The cops show up, headed by The Inspector (five-time Oscar-nominee Arthur Kennedy, Lawrence of Arabia, Champion), although he’s referred to as a sergeant on several occasions. Grau described his initial meeting with Kennedy, who arrived halfway through filming. As is often the case, producers will cast an international star (often an American) to “give the cast importance,” so the veteran actor came to basically “class up the joint.” Glau realized that Kennedy was “an older actor who had lost his fame in the American industry.” He'd also begun drinking heavily and the director saw both the actor and the character as “a man in descent.” Utilizing Kennedy’s own personal frustrations, he encouraged the actor to draw on his own experience, concocting a backstory where the inspector very nearly became the minister of the interior but was ultimately denied this high honor. His sense of revenge and anger towards others translates into a supreme hatred for the younger generation, particularly delinquents and shaggy hippies like George, whom he claims are “all the same, with your long hair and faggot clothes. Drugs, sex...every sort of filth. And you hate the police, don’t you?” George doesn’t help his case when he arrogantly retorts: “You make it easy.” Glau describes working with Kennedy as a “wonderful experience.”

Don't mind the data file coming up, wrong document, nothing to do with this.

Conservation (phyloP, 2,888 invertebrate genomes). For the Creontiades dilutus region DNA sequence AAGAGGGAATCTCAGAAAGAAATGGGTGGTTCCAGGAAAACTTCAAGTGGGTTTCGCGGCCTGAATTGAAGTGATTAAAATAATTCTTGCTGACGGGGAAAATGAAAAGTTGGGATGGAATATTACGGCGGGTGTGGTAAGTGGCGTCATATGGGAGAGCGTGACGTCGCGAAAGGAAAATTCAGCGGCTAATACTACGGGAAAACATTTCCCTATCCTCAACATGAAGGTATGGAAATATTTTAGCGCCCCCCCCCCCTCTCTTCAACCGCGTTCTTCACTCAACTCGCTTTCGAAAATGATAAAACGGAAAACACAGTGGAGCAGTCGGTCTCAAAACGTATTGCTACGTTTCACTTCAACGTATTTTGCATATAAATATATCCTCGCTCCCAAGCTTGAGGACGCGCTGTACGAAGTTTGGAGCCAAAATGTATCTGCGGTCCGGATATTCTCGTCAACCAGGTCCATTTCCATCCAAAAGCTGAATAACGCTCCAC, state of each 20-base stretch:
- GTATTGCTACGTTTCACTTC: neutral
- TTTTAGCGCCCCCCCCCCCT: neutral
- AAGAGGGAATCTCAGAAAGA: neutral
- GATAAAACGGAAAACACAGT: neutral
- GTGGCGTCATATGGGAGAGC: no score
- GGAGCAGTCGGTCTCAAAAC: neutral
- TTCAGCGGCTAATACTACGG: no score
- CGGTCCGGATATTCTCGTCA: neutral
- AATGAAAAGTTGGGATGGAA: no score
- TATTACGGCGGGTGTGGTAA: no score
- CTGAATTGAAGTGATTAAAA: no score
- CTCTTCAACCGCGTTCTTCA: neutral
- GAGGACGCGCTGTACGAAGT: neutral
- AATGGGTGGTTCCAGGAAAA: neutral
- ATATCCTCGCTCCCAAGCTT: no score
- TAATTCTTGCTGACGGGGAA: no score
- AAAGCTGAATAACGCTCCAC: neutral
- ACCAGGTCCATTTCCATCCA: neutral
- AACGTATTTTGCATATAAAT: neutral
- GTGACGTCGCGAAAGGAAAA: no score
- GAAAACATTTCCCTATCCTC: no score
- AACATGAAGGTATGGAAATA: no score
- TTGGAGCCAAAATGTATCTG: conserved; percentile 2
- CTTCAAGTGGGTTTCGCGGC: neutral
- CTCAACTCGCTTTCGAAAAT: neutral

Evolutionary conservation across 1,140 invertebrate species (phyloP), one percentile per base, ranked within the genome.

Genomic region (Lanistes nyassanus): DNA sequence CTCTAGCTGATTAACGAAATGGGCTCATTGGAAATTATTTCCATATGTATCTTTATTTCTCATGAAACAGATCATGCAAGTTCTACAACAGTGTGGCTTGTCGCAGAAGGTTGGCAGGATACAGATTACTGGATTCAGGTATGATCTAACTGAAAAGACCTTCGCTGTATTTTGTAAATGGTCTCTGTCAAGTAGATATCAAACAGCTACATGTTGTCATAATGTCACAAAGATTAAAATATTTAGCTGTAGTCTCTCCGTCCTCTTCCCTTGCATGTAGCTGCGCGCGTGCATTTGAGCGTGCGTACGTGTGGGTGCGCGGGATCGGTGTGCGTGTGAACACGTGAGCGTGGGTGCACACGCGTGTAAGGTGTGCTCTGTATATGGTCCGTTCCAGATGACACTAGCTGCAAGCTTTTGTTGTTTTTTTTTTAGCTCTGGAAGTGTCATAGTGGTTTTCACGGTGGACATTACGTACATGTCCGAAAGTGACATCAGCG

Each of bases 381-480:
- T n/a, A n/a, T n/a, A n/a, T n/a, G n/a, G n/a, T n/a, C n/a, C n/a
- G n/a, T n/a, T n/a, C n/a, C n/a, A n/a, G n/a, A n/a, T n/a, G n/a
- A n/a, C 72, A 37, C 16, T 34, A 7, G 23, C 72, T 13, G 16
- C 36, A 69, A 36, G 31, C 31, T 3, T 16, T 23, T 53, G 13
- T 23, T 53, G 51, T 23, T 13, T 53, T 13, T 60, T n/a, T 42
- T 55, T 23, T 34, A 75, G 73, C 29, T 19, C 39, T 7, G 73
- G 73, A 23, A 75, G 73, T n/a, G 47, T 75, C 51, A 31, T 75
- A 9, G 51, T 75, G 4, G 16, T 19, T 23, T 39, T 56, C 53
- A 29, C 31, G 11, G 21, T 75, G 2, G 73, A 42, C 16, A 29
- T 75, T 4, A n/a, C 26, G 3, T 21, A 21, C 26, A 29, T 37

The inspector doesn’t believe Katie’s presumably drug-induced tale of a man in black murdering her husband, but George decides to pull “a little imbroglio” by stealing Martin’s film stock and figuring out the identity of the real killer. This doesn’t go over well with the ill-tempered inspector, who remains one step ahead and snags the developed photos. Later, George begins to suspect something’s amiss as he sees an overly aggressive newborn child violently scrape a nurse’s eye. Edna and George decide to get to the bottom of this mystery, literally, by finding Guthrie’s body. Bad move, and what’s worse, PC Craig (Giorgio Trestini, The Beast, Don’t Look Now) is trailing them.